Tag Archives: English music

RIP Dave ‘Strangler’ Greenfield (1949 – 2020)

Dave Greenfield was an English composer and musician, known as the keyboard player of The Stranglers.

Everyone is familiar with their song “Golden Brown” (1982) but few are aware that is actually a waltz.

Next to “Golden Brown”, The Stranglers wrote a couple of enduring compositions. There is “Peaches” (1977), a sleazy track which features the word clitoris and which for that reason had to be re-recorded in order for the BBC to play it.

There is “No More Heroes” (1977), the refrain of which has a childish quality that I find hard to swallow. “Always the Sun” (1986) however, works for me. It has that dreaminess also present in “Midsummer Night Dream” (1983) and of course in “Golden Brown”.

And then there is “Nice ‘n’ Sleazy” (1978), a track which is also dance-able. It’s on YouTube in a Top of the Pops live version and if you wait until 1:29 you see the keyboard solo of Greenfield.

“Nice ‘n’ Sleazy” is at 33:10

That track is also on the marvelous compilation How to Kill the DJ Part 2 (2004) out on Tigersushi Records.

RIP Genesis P-Orridge (1950 – 2020)

Genesis P-Orridge was and English musician and founding member of Throbbing Gristle and Psychic TV.

I first learned of P-Orridge in the late 1980s during the acid house period. I remember some of their Psychic TV material from the radio shows by Luc Janssen. However, I can’t seem to find the tracks that I heard at the time.

United/Zyklon B Zombie

Where to begin? There is so much. Let’s start with the exceptional single “United/Zyklon B Zombie” (1978).

And let us add the album 20 Jazz Funk Greats (1979) also by Throbbing Gristle.

There was a time when I actually thought that these were jazz-funk tracks.

20 Jazz Funk Greats (1979)

New listener, do not fear, it’s very experimental but actually not that hard on the irritation scale.

RIP Andrew Weatherall (1963 – 2020)

Andrew Weatherall was an English DJ, record producer, and remixer.

There was a time when music research took up most of my time. It coincided with the golden age of the music compilation, roughly from 1990 to 2005.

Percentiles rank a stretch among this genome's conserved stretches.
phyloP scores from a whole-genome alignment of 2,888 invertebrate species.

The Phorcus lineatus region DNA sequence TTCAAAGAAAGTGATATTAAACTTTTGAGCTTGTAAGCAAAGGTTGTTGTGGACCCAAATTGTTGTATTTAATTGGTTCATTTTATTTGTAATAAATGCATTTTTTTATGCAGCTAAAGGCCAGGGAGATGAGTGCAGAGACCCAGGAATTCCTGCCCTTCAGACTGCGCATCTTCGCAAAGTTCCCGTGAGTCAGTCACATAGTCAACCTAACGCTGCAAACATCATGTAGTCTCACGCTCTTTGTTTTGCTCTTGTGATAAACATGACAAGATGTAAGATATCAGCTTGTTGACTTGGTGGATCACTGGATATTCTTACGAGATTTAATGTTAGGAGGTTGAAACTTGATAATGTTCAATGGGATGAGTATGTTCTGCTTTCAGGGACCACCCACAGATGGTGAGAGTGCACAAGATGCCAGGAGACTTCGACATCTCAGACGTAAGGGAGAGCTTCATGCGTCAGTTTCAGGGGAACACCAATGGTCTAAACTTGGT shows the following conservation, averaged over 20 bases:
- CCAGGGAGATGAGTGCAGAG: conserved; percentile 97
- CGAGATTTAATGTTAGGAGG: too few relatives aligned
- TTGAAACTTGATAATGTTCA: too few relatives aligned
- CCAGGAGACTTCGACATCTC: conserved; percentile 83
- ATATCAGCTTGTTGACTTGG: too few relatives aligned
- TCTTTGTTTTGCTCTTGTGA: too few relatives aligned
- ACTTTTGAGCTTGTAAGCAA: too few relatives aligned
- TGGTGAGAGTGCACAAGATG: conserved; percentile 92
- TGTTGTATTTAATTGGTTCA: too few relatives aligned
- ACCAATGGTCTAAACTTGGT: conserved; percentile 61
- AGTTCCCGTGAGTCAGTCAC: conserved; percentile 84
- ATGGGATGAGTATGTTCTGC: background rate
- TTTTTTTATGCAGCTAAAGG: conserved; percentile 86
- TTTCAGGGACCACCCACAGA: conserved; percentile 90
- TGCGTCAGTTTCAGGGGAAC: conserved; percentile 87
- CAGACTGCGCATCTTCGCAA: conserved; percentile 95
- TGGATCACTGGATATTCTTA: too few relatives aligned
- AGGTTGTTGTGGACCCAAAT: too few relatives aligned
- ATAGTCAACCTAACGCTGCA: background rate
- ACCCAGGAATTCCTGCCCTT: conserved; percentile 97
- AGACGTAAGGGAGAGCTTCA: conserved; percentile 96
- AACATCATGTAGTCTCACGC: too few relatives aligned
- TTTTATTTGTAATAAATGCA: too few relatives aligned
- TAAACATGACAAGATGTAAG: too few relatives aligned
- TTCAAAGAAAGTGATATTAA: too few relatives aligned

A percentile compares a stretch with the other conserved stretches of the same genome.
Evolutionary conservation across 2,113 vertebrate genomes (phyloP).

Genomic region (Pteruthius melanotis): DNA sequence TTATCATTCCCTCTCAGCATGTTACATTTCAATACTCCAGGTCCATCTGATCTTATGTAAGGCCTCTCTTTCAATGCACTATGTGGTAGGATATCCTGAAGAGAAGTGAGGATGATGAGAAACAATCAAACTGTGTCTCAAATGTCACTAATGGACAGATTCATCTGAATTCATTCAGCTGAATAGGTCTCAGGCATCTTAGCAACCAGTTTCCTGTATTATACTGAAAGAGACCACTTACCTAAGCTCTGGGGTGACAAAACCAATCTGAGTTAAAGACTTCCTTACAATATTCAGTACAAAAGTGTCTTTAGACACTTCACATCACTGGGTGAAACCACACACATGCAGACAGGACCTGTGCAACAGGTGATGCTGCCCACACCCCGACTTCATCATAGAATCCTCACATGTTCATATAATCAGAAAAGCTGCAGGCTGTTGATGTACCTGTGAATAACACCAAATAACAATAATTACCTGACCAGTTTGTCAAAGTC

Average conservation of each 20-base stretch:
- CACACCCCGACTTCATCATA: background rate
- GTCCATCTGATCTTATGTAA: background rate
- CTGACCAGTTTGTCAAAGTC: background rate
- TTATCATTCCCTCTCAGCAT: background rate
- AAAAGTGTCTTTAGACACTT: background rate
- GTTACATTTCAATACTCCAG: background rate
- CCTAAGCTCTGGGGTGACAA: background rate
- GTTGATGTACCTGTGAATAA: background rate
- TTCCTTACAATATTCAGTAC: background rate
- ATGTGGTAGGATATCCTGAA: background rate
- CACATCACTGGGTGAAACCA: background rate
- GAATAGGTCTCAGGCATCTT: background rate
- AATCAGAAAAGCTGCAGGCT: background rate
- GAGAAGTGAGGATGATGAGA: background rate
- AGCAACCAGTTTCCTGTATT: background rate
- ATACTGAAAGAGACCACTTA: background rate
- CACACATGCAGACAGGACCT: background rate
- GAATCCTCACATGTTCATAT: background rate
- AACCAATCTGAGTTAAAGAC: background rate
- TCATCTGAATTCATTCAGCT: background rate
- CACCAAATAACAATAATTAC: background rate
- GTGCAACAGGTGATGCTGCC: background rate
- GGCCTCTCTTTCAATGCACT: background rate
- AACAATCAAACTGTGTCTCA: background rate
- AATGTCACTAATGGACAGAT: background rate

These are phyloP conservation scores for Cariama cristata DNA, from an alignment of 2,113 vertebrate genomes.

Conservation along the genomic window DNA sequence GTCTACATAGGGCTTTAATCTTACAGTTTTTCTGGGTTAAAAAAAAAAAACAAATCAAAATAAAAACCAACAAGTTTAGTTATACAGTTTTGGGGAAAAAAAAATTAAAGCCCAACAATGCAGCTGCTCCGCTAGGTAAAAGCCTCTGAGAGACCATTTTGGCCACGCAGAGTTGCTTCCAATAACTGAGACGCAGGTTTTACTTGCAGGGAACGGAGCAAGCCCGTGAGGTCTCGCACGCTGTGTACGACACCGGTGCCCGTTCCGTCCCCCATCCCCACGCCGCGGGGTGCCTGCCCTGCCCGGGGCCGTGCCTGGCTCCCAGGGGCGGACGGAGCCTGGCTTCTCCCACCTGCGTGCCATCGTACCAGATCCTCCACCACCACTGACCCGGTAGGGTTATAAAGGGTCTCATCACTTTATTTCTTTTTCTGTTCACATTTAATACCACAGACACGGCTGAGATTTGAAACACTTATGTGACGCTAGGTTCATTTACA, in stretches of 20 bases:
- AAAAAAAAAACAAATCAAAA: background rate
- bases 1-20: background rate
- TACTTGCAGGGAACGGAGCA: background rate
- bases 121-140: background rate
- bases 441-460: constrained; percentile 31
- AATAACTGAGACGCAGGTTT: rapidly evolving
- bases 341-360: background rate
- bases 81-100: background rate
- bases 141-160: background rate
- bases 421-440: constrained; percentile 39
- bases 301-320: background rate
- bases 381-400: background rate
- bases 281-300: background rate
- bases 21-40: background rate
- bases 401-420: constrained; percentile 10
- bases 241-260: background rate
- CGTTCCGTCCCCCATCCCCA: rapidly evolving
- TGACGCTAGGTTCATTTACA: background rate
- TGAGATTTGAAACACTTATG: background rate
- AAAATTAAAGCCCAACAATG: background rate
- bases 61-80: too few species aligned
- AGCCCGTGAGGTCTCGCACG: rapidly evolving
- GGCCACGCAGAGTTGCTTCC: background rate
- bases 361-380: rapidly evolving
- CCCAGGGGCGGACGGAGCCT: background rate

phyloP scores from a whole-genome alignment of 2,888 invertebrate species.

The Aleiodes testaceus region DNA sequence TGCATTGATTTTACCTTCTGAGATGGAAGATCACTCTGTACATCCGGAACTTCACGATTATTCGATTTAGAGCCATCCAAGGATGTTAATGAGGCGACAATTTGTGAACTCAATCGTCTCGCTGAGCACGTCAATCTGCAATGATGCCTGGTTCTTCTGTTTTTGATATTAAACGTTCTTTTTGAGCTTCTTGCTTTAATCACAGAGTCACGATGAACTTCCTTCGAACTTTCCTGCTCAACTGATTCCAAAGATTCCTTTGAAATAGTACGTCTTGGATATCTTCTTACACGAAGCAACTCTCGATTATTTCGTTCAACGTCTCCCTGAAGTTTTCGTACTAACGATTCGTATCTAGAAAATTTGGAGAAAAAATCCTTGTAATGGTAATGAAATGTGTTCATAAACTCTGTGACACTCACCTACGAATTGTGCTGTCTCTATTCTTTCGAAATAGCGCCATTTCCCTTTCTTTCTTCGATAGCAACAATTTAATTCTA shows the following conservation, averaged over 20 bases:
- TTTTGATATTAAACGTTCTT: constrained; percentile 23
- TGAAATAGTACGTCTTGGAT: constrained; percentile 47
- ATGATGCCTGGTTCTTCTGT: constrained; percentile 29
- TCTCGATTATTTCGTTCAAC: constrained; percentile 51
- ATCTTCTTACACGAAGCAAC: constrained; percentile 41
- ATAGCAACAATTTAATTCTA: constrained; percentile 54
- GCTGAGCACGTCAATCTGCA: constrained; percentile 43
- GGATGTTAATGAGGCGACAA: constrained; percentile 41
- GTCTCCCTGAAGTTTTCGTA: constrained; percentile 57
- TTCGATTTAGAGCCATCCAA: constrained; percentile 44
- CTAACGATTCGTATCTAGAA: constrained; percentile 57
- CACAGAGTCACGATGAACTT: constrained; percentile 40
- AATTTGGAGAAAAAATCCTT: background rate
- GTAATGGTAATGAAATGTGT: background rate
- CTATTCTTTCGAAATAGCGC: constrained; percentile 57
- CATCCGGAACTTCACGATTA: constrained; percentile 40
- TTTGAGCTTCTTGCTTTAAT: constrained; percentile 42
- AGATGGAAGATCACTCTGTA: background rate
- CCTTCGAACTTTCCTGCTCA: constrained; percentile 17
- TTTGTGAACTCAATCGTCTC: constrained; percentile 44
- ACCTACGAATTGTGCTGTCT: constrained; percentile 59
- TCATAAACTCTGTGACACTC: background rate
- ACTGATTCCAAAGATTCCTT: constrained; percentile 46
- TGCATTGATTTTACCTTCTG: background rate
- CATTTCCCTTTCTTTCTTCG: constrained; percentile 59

Fabric 19 (2004)

From that era stem Nine O’Clock Drop (2000) and Fabric 19 (2004).

Andrew Weatherall is also the man who made me discover “Black But Sweet” (1931) via his “Wilmot” composition.

RIP Andy ‘gang of four’ Gill (1956 – 2020)

Andy Gill was a British musician famous for his work with Gang of Four.

“Damaged Goods” (1978)

Compositions of note are “I Love A Man In A Uniform” (1982) featured on the compilation Various – 80’s Underground Clubbing and “Damaged Goods” (1978) featured on the compilation How to Kill the DJ part 2.

Needless to say, these compilations are more interesting than the full albums of Gang of Four.

Trivia: the opening sequence of the track “What We All Want” (1981) is reminiscent of “Play That Funky Music (1976).”

RIP Ginger ‘Cream’ Baker (1939 – 2019)

Ginger Baker showing off 😉

Ginger Baker was an English drummer best known for his work with Cream (“Sunshine of Your Love“, 1967).

Sunshine of Your Love” (1967). which sounds a lot like Jimi Hendrix

More importantly, he also played with Fela Kuti on Fela’s London Scene (1971), Why Black Man Dey Suffer (1971), Live! (1972) and Stratavarious (1972):

Fela’s London Scene ( 1971)
Why Black Man Dey Suffer (1971)
Live! (1972)
Stratavarious (1972)

He also recorded two albums with Bill LaswellHorses & Trees (1986) and Middle Passage (1990):

From Horses & Trees (1986)
Middle Passage (1990)

RIP Mark Hollis (1955 – 2019)

Mark Hollis was an English musician and singer-songwriter, the co-founder, lead singer and principal songwriter of the band Talk Talk.

I never knew their song “Such a Shame” was inspired by Luke Rhinehart’s The Dice Man (1971).

In fact, I never really knew Talk Talk at all, outside of the hits.

Tonight, I played some of their music and put “The Rainbow” from the 1998 album Spirit of Eden on repeat.